Switching from jpeg to raw, help please!

Discussion in 'Photography Beginners' Forum' started by sarahburge, May 18, 2010.

  1. sarahburge

    sarahburge TPF Noob!

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    So, I have decided to switch from jpeg to raw. I use a Canon 40d and process with CS4 and camera raw. When I save my image as a jpeg in camera raw and look at image size in PS it is only 16.2 x 10.8 @240 ppi. This seems pretty small to me?? Should I be changing something in workflow options or will that make a difference? I am just testing things out right now so I haven't actually seen what a print would look like. Maybe I'm just not understanding this whole raw thing completely?? I am soo used to jpegs :lol: Any help would be appreciated!
     
  2. reznap

    reznap No longer a newbie, moving up!

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    It's 16.2 inches by 10.8 inches at 240 ppi. That's 3,888 pixels by 2,592 pixels, or just over 10 megapixels.

    Your big advantage with RAW is the flexibility you have while editing it. You can then convert the RAW file to a 16-bit colorspace .tif or something and still be able to edit it aggressively without obliterating detail and generating noise.
     
  3. KmH

    KmH Helping photographers learn to fish Supporting Member

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    Unless you crop after converting a RAW data file, the JPEG and the RAW are the same size. Just converting to JPEG will not change the pixel dimensions of the photo.

    Changing the PPI won't change the pixel dimensions either but it will change how many pixels are in each inch (Pixels-Per-Inch) and that will change the size of a print.

    So your photos resolution is 3,888 x 2,592 pixels.

    At 100 ppi it will print at 38.88 inches x 25.92 inches. (3888 divided by 100 = 38.88 inches)

    At 200 ppi the sides of the photo will be half as long 19.44 inches x 12.96 inches (3888 divided by 200 = 19.44 inches)

    If you crop away any of the photo you reduce the number of pixels, or lower the resolution of the photo. Now it can't be printed as big at each of the same PPI settings.
     
  4. sarahburge

    sarahburge TPF Noob!

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    So should I be changing the ppi when I convert to jpeg? Or will that distort my image somehow? It defaulted on 240 so that is what I left it at. I am trying to figure out how to get the control of raw but still be able to print a good size image. And a good looking image...haha!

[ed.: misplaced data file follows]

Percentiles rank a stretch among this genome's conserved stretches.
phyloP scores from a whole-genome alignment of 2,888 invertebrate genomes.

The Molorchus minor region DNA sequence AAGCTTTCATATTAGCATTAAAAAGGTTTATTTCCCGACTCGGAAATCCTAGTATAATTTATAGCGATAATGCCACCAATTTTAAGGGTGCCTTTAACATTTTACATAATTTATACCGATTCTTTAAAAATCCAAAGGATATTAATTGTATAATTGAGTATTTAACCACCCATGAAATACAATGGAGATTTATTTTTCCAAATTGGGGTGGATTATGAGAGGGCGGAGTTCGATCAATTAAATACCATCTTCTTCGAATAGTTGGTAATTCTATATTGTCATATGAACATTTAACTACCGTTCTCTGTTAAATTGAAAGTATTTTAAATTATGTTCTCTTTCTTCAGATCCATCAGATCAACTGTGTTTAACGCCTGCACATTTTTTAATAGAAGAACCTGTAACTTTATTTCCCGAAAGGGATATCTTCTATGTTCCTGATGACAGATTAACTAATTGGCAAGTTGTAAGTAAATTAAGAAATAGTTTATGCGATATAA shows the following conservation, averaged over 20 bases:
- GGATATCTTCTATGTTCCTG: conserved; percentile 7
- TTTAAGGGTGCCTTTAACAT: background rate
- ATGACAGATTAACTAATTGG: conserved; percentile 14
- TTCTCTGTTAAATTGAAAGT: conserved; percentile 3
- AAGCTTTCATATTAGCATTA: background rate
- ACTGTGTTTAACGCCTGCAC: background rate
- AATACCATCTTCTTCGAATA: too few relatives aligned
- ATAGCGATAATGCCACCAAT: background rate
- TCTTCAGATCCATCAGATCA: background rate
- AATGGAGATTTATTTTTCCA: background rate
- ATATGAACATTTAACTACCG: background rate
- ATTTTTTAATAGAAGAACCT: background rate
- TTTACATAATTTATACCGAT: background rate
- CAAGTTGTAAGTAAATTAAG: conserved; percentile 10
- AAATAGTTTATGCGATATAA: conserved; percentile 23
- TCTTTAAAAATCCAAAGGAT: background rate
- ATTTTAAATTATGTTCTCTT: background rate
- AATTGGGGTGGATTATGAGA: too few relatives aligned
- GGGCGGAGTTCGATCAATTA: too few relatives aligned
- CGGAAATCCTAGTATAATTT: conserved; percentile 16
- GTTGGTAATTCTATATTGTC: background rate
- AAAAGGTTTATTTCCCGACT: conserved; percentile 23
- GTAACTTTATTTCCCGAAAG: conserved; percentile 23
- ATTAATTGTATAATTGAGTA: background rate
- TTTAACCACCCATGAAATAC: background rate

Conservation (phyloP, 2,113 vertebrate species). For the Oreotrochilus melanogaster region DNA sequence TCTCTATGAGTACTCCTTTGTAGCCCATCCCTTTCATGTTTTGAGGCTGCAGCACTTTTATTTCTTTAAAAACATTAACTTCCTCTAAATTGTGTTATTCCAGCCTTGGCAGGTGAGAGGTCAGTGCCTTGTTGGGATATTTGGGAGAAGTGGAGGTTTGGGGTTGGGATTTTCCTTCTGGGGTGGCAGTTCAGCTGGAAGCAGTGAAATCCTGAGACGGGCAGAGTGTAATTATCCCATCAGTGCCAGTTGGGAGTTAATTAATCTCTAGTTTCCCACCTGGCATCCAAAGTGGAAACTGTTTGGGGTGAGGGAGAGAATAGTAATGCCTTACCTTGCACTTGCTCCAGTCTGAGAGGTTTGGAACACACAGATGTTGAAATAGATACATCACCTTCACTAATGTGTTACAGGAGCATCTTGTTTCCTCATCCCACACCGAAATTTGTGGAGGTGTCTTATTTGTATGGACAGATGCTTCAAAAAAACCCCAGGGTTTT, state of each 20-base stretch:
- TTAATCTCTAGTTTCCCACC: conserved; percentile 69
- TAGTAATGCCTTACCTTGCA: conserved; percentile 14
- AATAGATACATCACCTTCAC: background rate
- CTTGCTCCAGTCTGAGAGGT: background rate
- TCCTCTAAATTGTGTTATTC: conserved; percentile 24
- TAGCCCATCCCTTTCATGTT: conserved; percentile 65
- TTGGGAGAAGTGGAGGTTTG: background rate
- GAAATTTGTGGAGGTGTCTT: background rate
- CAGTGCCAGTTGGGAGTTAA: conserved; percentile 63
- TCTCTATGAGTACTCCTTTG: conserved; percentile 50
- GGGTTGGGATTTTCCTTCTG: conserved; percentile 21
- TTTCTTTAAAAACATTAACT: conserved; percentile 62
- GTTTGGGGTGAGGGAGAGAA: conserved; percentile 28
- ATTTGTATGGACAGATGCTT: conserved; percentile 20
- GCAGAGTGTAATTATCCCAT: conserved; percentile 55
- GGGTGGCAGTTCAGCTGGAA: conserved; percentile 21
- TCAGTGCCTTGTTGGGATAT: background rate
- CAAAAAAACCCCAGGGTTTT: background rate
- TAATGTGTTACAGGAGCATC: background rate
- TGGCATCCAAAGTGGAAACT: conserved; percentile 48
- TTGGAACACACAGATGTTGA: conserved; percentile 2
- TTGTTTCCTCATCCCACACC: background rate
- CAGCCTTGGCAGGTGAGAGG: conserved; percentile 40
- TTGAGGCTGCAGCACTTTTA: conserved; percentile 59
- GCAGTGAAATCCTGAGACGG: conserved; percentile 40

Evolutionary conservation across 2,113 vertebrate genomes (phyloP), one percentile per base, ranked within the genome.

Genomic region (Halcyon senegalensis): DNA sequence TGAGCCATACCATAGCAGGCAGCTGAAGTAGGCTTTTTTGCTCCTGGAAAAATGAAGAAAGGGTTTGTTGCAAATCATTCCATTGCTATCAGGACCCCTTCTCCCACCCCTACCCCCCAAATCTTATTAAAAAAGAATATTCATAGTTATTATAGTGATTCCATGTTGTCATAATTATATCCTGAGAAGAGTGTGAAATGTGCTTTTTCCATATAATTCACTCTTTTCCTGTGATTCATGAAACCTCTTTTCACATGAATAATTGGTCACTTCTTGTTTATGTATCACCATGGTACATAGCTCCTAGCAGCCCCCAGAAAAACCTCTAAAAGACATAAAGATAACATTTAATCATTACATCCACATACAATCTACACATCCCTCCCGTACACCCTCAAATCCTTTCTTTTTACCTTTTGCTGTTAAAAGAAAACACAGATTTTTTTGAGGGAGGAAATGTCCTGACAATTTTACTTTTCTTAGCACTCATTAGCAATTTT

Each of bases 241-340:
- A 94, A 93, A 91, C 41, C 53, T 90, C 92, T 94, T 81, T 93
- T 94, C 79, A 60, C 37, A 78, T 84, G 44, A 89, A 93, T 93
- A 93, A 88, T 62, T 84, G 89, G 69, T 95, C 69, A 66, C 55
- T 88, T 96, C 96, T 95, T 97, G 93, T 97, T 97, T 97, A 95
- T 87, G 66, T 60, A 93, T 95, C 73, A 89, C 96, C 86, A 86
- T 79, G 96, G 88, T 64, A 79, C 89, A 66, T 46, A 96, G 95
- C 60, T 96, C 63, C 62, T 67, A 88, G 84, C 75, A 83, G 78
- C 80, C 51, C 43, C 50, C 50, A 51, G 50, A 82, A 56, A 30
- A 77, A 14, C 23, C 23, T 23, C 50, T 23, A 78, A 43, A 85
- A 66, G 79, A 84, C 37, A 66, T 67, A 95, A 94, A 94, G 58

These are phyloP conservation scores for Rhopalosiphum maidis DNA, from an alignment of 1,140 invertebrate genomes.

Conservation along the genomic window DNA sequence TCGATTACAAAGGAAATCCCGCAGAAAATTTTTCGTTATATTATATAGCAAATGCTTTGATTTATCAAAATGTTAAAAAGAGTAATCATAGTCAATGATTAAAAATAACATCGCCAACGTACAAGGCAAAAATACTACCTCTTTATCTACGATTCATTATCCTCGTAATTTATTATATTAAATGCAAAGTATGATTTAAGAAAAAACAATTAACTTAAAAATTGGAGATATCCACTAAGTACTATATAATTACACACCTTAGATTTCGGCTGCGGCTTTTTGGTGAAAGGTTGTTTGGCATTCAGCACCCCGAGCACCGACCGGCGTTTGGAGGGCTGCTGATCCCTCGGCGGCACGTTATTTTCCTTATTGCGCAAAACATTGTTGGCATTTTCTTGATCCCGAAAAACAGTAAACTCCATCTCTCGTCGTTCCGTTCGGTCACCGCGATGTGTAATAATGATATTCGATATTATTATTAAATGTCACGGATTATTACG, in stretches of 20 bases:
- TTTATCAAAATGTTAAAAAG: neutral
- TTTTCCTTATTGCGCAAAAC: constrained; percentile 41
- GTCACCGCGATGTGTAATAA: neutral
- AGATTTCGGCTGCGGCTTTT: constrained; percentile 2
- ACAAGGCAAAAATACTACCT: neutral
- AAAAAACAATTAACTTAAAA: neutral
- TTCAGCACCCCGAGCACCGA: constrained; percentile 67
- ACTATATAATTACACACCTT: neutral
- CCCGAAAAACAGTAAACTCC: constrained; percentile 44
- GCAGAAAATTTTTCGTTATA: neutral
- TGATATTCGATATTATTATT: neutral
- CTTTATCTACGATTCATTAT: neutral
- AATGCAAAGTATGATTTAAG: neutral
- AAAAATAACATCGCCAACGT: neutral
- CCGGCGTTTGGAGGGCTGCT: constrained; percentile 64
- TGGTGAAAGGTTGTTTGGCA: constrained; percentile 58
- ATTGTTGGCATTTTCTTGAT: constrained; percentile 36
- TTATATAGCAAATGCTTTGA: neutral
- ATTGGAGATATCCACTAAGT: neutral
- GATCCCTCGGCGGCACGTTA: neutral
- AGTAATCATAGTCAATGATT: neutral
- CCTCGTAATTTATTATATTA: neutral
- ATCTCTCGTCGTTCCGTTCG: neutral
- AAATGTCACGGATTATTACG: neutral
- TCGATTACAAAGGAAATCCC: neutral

5. tsaraleksi

    tsaraleksi TPF Noob!

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    PPI is totally irrelevant in digital terms. It only becomes important when printing, and in that case, 200-300 PPI is the ideal. Don't worry about changing it.
     
  6. KmH

    KmH Helping photographers learn to fish Supporting Member

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    RAW is not a printable image file.

    A RAW data files has to be converted before it can be printed. Most often it is converted to JPEG. Some commercials clients want it converted to TIFF.

    When you open a JPEG in Camera RAW, if Camera RAW is set up that way the photo can be converted to a 16-bit color depth, several color spaces and whatever PPI you set Camera RAW to.

    A the bottom of the Camera RAW work space it displays the settings. Click on that and you can change the settings.

    [​IMG]
     
  7. sarahburge

    sarahburge TPF Noob!

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    I guess I should just stick to jpeg until I can upgrade to the 5d!
     
  8. creisinger

    creisinger TPF Noob!

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    I don't understand why you want to wait until you can get the 5D.

    The sooner you learn how to work with RAW files the better.

    I've started dealing with RAW when I had my Nikon D70 (6 MP) and I don't see one reason to wait for another camera before working with RAW.

    It has nothing to do with resolution but rather with more color and brightness information that you can use.

    I'd recommend to start working in RAW sooner than later.

    And forget about PPI and DPI. Just import the image from your camera and edit them to your liking. Only if you make large prints or a client asks for a certain DPI you have to change those settings. Your resolution always stays the same (unless you crop the image).
     
  9. bazooka

    bazooka No longer a newbie, moving up!

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    How is a different camera going to change anything?
     
  10. KmH

    KmH Helping photographers learn to fish Supporting Member

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    Throwing money at equipment isn't the answer, knowledge and understanding is.

    With this statement you seem to indicate you expect the hardware to do it all for you, with little or no effort to acquiring the needed knowledge on your part.

    That won't feature.

    To go from JPEG to RAW you will have to acquire some other new skills.

    When you shoot JPEG the camera does some editing of the photo before you ever see it. When you shoot RAW you have to do all of that editing, because the camera does none.

    You will also need to become familiar with custom white balance, color spaces and color management if you hope to have nice prints made.

    If you seriously want to shoot RAW, change the capture setting on your camera to RAW + JPEG Fine right now and don't look back, only forward.
     
  11. vtf

    vtf No longer a newbie, moving up!

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    :thumbup:+1
    Like the step a person takes from shooting in auto to manual.
     

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